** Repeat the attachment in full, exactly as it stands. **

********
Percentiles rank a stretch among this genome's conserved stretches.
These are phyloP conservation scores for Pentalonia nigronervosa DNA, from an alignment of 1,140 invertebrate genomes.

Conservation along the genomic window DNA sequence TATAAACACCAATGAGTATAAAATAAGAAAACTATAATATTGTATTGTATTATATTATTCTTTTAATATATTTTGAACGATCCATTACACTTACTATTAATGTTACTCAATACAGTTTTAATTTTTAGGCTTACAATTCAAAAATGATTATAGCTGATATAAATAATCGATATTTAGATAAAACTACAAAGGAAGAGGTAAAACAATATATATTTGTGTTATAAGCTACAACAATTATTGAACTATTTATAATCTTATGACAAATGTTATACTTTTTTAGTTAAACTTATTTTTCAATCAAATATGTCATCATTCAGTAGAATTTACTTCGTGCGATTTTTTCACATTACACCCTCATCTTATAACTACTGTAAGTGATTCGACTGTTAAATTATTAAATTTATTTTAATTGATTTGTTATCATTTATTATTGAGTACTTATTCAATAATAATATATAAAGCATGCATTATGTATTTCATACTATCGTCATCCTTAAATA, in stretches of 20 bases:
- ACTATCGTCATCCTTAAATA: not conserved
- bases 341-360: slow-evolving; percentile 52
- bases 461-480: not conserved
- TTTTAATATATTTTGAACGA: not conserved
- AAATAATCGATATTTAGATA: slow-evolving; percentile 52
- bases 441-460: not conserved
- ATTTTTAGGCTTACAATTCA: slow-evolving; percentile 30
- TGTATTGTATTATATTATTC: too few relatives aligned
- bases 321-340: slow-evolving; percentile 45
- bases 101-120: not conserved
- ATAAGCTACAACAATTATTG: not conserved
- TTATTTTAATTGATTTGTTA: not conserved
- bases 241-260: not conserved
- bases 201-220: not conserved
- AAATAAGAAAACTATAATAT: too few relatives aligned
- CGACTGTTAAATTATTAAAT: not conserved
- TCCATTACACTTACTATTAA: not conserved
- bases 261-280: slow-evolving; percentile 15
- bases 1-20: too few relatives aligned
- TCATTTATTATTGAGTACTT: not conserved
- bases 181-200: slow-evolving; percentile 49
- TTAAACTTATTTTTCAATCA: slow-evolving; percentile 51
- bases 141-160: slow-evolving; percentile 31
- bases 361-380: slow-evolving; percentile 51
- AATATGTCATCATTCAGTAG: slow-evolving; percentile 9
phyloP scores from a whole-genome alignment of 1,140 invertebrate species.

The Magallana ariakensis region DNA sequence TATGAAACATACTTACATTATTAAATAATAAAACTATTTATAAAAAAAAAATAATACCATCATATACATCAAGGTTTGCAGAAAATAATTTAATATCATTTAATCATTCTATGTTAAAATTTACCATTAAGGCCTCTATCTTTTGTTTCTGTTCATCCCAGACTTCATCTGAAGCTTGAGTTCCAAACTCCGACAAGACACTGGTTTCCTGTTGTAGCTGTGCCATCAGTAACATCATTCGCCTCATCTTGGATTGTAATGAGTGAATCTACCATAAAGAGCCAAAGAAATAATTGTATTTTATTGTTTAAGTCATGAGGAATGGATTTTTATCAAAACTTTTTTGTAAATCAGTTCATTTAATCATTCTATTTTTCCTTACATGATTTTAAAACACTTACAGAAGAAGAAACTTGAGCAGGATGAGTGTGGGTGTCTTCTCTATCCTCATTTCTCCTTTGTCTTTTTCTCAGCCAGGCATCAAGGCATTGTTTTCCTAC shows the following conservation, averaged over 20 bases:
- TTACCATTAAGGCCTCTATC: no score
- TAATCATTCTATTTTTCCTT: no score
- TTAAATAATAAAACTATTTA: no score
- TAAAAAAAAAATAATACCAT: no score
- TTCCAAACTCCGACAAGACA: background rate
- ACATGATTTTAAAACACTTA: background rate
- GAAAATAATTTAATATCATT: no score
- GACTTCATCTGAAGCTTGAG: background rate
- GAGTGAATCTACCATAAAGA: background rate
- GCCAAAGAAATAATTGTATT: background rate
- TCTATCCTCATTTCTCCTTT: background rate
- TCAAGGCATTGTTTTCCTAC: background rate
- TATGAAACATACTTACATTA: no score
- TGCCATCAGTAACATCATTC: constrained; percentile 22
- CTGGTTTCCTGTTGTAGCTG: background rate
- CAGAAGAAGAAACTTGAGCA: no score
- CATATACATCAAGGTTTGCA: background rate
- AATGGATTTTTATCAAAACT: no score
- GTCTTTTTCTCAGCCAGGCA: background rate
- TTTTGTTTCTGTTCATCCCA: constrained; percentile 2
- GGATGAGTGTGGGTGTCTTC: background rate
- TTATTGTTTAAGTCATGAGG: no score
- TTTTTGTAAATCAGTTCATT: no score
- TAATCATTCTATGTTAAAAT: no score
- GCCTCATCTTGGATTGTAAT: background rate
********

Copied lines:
Percentiles rank a stretch among this genome's conserved stretches.
These are phyloP conservation scores for Pentalonia nigronervosa DNA, from an alignment of 1,140 invertebrate genomes.

Conservation along the genomic window DNA sequence TATAAACACCAATGAGTATAAAATAAGAAAACTATAATATTGTATTGTATTATATTATTCTTTTAATATATTTTGAACGATCCATTACACTTACTATTAATGTTACTCAATACAGTTTTAATTTTTAGGCTTACAATTCAAAAATGATTATAGCTGATATAAATAATCGATATTTAGATAAAACTACAAAGGAAGAGGTAAAACAATATATATTTGTGTTATAAGCTACAACAATTATTGAACTATTTATAATCTTATGACAAATGTTATACTTTTTTAGTTAAACTTATTTTTCAATCAAATATGTCATCATTCAGTAGAATTTACTTCGTGCGATTTTTTCACATTACACCCTCATCTTATAACTACTGTAAGTGATTCGACTGTTAAATTATTAAATTTATTTTAATTGATTTGTTATCATTTATTATTGAGTACTTATTCAATAATAATATATAAAGCATGCATTATGTATTTCATACTATCGTCATCCTTAAATA, in stretches of 20 bases:
- ACTATCGTCATCCTTAAATA: not conserved
- bases 341-360: slow-evolving; percentile 52
- bases 461-480: not conserved
- TTTTAATATATTTTGAACGA: not conserved
- AAATAATCGATATTTAGATA: slow-evolving; percentile 52
- bases 441-460: not conserved
- ATTTTTAGGCTTACAATTCA: slow-evolving; percentile 30
- TGTATTGTATTATATTATTC: too few relatives aligned
- bases 321-340: slow-evolving; percentile 45
- bases 101-120: not conserved
- ATAAGCTACAACAATTATTG: not conserved
- TTATTTTAATTGATTTGTTA: not conserved
- bases 241-260: not conserved
- bases 201-220: not conserved
- AAATAAGAAAACTATAATAT: too few relatives aligned
- CGACTGTTAAATTATTAAAT: not conserved
- TCCATTACACTTACTATTAA: not conserved
- bases 261-280: slow-evolving; percentile 15
- bases 1-20: too few relatives aligned
- TCATTTATTATTGAGTACTT: not conserved
- bases 181-200: slow-evolving; percentile 49
- TTAAACTTATTTTTCAATCA: slow-evolving; percentile 51
- bases 141-160: slow-evolving; percentile 31
- bases 361-380: slow-evolving; percentile 51
- AATATGTCATCATTCAGTAG: slow-evolving; percentile 9
phyloP scores from a whole-genome alignment of 1,140 invertebrate species.

The Magallana ariakensis region DNA sequence TATGAAACATACTTACATTATTAAATAATAAAACTATTTATAAAAAAAAAATAATACCATCATATACATCAAGGTTTGCAGAAAATAATTTAATATCATTTAATCATTCTATGTTAAAATTTACCATTAAGGCCTCTATCTTTTGTTTCTGTTCATCCCAGACTTCATCTGAAGCTTGAGTTCCAAACTCCGACAAGACACTGGTTTCCTGTTGTAGCTGTGCCATCAGTAACATCATTCGCCTCATCTTGGATTGTAATGAGTGAATCTACCATAAAGAGCCAAAGAAATAATTGTATTTTATTGTTTAAGTCATGAGGAATGGATTTTTATCAAAACTTTTTTGTAAATCAGTTCATTTAATCATTCTATTTTTCCTTACATGATTTTAAAACACTTACAGAAGAAGAAACTTGAGCAGGATGAGTGTGGGTGTCTTCTCTATCCTCATTTCTCCTTTGTCTTTTTCTCAGCCAGGCATCAAGGCATTGTTTTCCTAC shows the following conservation, averaged over 20 bases:
- TTACCATTAAGGCCTCTATC: no score
- TAATCATTCTATTTTTCCTT: no score
- TTAAATAATAAAACTATTTA: no score
- TAAAAAAAAAATAATACCAT: no score
- TTCCAAACTCCGACAAGACA: background rate
- ACATGATTTTAAAACACTTA: background rate
- GAAAATAATTTAATATCATT: no score
- GACTTCATCTGAAGCTTGAG: background rate
- GAGTGAATCTACCATAAAGA: background rate
- GCCAAAGAAATAATTGTATT: background rate
- TCTATCCTCATTTCTCCTTT: background rate
- TCAAGGCATTGTTTTCCTAC: background rate
- TATGAAACATACTTACATTA: no score
- TGCCATCAGTAACATCATTC: constrained; percentile 22
- CTGGTTTCCTGTTGTAGCTG: background rate
- CAGAAGAAGAAACTTGAGCA: no score
- CATATACATCAAGGTTTGCA: background rate
- AATGGATTTTTATCAAAACT: no score
- GTCTTTTTCTCAGCCAGGCA: background rate
- TTTTGTTTCTGTTCATCCCA: constrained; percentile 2
- GGATGAGTGTGGGTGTCTTC: background rate
- TTATTGTTTAAGTCATGAGG: no score
- TTTTTGTAAATCAGTTCATT: no score
- TAATCATTCTATGTTAAAAT: no score
- GCCTCATCTTGGATTGTAAT: background rate